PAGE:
Jim Allen recently wrote a letter to this paper saying that “They are just OLD BUILDINGS,” and it doesn’t matter if the Crossing tears these buildings down. When I was five I was helping my dad around our house. He said to me, “Bob, we don’t really own this house.” I said, “What do you mean, I thought we owned it”. Dad continued, “Well yes, we’re buying it but we also have a responsibility to take care of it. We need to be good stewards of this fine old house and do good work that lasts so generations of other families can enjoy it as well.”
I suspect many folks in Hannibal agree with Mr. Allen’s throwaway mentality. There’s certainly never been any political leadership in Hannibal that promoted taking care of our architectural heritage. Over the years I’ve learned that old buildings have “embodied energy”. Simply put, all the best old growth lumber, the stone, the brick, the labor and the pollution created to make the original materials has value. When we tear down old or historic buildings, all the energy is lost in a landfill. We then have to create a new structure using inferior lumber, stone, plastic windows, synthetic stucco, plastic siding and more pollution.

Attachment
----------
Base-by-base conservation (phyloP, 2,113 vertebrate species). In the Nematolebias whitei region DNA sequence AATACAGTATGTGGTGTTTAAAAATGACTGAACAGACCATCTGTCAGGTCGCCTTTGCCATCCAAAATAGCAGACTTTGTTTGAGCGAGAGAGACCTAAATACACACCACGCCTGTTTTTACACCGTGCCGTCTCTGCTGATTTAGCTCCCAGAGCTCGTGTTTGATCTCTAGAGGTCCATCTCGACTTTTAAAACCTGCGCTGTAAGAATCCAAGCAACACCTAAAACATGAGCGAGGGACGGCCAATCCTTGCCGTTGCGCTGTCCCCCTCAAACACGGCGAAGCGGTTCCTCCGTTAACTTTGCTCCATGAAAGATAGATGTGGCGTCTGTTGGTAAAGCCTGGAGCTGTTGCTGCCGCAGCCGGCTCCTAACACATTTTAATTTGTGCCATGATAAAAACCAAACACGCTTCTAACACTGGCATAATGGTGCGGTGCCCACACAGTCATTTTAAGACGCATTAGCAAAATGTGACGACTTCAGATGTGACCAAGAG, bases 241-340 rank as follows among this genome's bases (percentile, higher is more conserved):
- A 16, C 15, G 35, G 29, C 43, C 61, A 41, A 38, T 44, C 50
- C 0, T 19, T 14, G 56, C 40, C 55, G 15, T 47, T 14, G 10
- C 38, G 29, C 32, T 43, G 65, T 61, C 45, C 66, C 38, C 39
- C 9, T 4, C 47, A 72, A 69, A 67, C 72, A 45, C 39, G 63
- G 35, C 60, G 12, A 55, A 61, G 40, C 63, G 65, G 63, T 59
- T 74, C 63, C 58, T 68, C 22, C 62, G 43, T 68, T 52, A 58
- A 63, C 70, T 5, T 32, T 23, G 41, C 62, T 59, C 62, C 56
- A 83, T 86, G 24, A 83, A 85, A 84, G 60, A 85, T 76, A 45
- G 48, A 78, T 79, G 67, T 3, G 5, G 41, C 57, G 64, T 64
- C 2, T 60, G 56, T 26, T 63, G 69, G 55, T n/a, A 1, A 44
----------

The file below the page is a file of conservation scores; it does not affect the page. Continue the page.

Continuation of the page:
My father’s stewardship ethic has stayed with me and I continue to teach it to my Historic Preservation Trades students at Hannibal High School.
Bob Yapp